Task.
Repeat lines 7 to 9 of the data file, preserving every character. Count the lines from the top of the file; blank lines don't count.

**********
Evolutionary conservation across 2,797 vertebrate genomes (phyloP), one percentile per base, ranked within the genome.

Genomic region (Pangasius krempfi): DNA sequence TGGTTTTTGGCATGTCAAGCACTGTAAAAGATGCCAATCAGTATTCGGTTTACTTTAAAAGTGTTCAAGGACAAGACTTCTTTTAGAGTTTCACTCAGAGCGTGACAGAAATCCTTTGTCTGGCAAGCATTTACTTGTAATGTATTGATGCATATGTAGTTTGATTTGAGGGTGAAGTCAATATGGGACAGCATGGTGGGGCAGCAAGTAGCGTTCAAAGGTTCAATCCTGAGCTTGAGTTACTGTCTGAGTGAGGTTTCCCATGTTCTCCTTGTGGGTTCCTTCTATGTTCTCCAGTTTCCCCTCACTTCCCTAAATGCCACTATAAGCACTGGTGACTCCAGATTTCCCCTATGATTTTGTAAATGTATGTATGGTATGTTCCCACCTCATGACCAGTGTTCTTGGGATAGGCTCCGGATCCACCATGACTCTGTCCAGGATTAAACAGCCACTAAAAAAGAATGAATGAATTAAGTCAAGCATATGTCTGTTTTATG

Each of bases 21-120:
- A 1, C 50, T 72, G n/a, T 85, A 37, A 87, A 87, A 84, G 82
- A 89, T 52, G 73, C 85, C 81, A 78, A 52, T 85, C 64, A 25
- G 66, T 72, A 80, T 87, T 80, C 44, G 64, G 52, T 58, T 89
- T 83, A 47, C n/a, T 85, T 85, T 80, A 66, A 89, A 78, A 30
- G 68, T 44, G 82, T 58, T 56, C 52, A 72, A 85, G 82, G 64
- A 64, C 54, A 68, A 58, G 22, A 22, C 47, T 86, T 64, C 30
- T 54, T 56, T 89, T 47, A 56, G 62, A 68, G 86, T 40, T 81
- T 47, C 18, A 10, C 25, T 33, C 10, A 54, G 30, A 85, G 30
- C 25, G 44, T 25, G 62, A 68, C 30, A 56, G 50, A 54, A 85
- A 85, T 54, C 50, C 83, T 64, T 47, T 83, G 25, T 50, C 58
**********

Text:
- T 83, A 47, C n/a, T 85, T 85, T 80, A 66, A 89, A 78, A 30
- G 68, T 44, G 82, T 58, T 56, C 52, A 72, A 85, G 82, G 64
- A 64, C 54, A 68, A 58, G 22, A 22, C 47, T 86, T 64, C 30